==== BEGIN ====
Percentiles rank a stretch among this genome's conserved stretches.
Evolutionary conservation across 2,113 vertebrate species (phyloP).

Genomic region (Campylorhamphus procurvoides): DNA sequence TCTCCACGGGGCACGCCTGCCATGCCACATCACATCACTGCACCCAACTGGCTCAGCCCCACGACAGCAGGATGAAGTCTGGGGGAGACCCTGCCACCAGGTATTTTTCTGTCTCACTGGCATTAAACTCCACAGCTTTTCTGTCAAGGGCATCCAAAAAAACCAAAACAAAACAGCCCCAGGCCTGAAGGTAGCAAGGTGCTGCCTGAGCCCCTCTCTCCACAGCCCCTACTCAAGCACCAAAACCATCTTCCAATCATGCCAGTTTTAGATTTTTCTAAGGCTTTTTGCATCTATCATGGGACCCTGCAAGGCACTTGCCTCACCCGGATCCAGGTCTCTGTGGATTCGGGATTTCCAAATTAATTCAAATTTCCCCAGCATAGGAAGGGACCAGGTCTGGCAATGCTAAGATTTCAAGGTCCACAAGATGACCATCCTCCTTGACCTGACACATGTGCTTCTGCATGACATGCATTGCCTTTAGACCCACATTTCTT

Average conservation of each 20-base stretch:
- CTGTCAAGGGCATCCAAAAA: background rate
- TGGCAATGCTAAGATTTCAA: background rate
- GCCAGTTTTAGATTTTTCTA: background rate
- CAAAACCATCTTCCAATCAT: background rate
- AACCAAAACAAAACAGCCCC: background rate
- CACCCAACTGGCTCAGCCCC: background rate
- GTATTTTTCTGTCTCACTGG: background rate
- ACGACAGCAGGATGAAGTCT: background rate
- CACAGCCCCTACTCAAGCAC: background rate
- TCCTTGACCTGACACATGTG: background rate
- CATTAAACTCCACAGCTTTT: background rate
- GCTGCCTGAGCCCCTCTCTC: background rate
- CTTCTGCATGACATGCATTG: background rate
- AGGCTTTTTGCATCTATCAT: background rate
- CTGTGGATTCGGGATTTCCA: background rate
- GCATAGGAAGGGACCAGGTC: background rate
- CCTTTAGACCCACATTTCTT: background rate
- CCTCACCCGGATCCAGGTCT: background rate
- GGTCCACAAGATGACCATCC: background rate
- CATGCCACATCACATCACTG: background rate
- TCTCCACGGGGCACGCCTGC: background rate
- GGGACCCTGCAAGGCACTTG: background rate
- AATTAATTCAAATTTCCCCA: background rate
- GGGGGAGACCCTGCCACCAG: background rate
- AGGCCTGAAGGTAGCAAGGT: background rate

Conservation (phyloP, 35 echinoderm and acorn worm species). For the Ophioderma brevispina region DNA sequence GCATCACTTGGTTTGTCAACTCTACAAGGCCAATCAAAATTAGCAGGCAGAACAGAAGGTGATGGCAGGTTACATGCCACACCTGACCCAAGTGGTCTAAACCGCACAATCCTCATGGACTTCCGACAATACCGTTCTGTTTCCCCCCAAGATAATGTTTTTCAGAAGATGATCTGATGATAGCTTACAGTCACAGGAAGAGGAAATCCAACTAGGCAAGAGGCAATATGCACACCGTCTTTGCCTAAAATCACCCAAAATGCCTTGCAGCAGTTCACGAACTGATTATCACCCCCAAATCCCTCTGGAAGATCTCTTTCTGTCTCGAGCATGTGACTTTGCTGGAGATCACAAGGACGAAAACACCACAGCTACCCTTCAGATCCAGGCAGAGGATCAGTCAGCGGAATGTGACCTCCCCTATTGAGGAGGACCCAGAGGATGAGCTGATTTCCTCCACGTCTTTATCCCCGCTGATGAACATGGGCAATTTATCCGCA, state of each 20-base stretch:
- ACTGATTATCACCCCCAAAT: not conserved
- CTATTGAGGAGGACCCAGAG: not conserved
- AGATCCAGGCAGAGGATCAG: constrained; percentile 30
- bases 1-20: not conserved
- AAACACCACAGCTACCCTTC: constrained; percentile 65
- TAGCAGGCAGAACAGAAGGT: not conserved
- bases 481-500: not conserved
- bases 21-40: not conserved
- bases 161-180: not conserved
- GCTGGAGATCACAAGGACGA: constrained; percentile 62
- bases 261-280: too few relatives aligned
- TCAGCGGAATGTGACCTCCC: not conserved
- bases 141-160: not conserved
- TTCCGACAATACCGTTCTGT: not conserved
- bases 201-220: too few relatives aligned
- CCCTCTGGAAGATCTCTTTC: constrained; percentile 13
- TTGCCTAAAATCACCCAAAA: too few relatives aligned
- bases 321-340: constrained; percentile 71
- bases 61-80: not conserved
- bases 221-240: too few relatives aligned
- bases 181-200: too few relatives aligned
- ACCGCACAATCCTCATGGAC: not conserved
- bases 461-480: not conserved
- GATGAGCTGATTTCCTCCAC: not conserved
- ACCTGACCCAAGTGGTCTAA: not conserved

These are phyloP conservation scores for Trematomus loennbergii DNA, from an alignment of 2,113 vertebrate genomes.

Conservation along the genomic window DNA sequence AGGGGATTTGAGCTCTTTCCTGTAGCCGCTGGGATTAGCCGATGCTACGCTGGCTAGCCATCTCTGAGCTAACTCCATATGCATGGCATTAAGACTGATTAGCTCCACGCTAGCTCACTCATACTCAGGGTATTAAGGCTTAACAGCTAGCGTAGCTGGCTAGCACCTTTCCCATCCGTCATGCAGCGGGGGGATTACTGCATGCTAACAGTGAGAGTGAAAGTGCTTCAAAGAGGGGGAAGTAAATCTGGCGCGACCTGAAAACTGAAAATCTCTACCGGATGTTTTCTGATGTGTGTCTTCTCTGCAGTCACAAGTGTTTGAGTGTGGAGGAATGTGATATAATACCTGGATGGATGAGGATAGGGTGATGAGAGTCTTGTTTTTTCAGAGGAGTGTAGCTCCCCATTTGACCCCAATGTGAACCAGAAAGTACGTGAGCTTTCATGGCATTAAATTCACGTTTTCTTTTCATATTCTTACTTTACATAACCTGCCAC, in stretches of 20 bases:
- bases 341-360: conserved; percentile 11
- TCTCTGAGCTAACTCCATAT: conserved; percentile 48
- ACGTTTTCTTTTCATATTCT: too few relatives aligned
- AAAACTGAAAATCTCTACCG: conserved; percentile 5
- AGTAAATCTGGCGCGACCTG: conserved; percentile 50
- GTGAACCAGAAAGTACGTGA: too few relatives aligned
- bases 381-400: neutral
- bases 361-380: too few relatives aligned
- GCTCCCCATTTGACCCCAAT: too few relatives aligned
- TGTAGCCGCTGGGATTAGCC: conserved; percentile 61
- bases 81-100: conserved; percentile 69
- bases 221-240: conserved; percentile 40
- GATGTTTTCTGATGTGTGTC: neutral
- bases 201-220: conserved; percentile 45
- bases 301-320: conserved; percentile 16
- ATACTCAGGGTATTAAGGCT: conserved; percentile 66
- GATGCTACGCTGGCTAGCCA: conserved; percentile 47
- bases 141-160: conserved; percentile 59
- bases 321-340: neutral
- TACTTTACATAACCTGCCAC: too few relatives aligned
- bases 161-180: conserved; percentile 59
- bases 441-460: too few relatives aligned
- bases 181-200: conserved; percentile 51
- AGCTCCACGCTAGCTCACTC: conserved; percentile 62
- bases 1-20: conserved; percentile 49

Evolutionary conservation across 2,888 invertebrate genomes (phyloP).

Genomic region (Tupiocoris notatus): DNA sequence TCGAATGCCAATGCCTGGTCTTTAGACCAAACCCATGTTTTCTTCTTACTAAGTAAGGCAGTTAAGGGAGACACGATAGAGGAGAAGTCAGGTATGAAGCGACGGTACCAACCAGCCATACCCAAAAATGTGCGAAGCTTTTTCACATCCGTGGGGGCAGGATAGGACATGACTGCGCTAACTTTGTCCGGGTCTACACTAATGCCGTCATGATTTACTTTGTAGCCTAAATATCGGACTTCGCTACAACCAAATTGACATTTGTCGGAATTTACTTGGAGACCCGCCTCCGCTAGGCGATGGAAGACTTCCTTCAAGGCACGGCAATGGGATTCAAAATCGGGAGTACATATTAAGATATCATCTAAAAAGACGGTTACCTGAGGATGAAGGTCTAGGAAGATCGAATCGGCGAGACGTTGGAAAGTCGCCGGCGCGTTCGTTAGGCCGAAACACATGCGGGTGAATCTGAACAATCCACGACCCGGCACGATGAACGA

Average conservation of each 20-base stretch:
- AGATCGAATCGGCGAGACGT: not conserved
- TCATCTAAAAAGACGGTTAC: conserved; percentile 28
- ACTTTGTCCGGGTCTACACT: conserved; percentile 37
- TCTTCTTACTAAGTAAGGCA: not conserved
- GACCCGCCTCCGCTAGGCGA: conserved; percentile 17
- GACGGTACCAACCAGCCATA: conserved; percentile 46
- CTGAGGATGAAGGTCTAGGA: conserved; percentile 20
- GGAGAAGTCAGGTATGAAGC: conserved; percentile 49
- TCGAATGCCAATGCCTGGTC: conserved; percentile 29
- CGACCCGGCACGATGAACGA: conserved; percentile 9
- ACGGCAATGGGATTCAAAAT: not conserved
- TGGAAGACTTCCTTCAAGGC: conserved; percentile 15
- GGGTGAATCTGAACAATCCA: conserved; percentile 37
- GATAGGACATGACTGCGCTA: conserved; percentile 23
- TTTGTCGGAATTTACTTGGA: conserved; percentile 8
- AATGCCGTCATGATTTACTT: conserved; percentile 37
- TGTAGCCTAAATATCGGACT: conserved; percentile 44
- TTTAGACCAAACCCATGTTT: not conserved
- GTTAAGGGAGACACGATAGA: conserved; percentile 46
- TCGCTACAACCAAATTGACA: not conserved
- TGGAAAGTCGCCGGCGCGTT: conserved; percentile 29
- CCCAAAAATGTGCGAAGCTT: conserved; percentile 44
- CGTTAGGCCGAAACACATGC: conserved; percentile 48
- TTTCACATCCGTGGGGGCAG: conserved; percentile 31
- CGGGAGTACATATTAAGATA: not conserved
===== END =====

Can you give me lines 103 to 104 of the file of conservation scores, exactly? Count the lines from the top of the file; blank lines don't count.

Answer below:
- TTTAGACCAAACCCATGTTT: not conserved
- GTTAAGGGAGACACGATAGA: conserved; percentile 46